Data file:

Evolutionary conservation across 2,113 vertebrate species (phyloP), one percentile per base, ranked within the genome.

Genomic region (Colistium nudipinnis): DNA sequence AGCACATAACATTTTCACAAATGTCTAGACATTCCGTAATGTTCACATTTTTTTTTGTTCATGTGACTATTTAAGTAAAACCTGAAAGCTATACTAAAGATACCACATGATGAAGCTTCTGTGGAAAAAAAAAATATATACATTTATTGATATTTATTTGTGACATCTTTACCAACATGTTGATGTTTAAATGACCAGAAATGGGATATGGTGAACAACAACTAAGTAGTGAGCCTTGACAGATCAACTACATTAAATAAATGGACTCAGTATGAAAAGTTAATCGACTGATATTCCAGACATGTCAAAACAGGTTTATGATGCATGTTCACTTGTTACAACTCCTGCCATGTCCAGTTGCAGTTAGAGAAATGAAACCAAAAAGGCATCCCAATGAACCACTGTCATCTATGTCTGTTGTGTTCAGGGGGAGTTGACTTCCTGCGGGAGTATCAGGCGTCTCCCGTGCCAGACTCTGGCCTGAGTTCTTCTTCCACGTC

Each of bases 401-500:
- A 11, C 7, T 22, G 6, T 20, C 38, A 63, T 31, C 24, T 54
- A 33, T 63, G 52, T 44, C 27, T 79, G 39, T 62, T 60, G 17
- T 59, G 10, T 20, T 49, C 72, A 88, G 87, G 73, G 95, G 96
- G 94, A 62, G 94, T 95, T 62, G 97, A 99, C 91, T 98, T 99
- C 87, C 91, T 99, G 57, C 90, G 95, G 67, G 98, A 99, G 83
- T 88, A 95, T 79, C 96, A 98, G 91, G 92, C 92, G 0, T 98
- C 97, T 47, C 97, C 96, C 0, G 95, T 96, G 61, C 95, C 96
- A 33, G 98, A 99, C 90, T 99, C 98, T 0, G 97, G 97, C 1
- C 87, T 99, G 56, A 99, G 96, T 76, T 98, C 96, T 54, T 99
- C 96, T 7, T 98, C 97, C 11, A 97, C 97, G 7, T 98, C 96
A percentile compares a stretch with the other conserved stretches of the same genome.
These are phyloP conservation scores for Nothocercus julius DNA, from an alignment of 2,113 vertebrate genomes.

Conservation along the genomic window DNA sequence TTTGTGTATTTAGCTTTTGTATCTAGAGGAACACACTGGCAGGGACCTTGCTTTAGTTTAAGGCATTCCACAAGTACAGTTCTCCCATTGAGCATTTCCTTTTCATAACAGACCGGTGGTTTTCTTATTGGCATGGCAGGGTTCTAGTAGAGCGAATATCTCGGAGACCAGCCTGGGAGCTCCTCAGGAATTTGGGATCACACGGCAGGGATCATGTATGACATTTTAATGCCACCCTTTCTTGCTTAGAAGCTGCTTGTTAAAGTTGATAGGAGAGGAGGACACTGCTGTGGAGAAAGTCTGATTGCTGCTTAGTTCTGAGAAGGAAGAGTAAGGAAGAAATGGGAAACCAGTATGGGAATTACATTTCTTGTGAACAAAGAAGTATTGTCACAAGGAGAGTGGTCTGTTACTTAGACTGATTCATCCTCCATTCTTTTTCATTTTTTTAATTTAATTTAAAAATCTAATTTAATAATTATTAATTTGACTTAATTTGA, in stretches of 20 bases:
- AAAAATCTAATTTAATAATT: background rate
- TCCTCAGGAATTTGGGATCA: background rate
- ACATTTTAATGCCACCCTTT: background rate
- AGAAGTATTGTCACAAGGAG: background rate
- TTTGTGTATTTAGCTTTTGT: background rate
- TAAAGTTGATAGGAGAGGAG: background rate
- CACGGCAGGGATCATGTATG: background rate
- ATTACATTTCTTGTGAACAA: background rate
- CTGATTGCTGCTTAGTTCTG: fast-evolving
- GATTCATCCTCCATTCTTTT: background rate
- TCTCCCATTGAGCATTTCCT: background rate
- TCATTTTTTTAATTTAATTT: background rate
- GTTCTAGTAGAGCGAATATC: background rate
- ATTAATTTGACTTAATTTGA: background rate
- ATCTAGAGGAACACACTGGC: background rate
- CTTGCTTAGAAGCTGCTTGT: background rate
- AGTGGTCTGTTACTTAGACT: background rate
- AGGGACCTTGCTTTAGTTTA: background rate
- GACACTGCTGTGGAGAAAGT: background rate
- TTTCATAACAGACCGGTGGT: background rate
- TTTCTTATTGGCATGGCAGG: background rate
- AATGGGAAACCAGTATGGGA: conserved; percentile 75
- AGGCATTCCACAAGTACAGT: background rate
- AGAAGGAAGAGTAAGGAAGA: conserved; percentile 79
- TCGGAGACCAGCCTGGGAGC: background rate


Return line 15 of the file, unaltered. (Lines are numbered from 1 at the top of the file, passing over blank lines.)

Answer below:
These are phyloP conservation scores for Nothocercus julius DNA, from an alignment of 2,113 vertebrate genomes.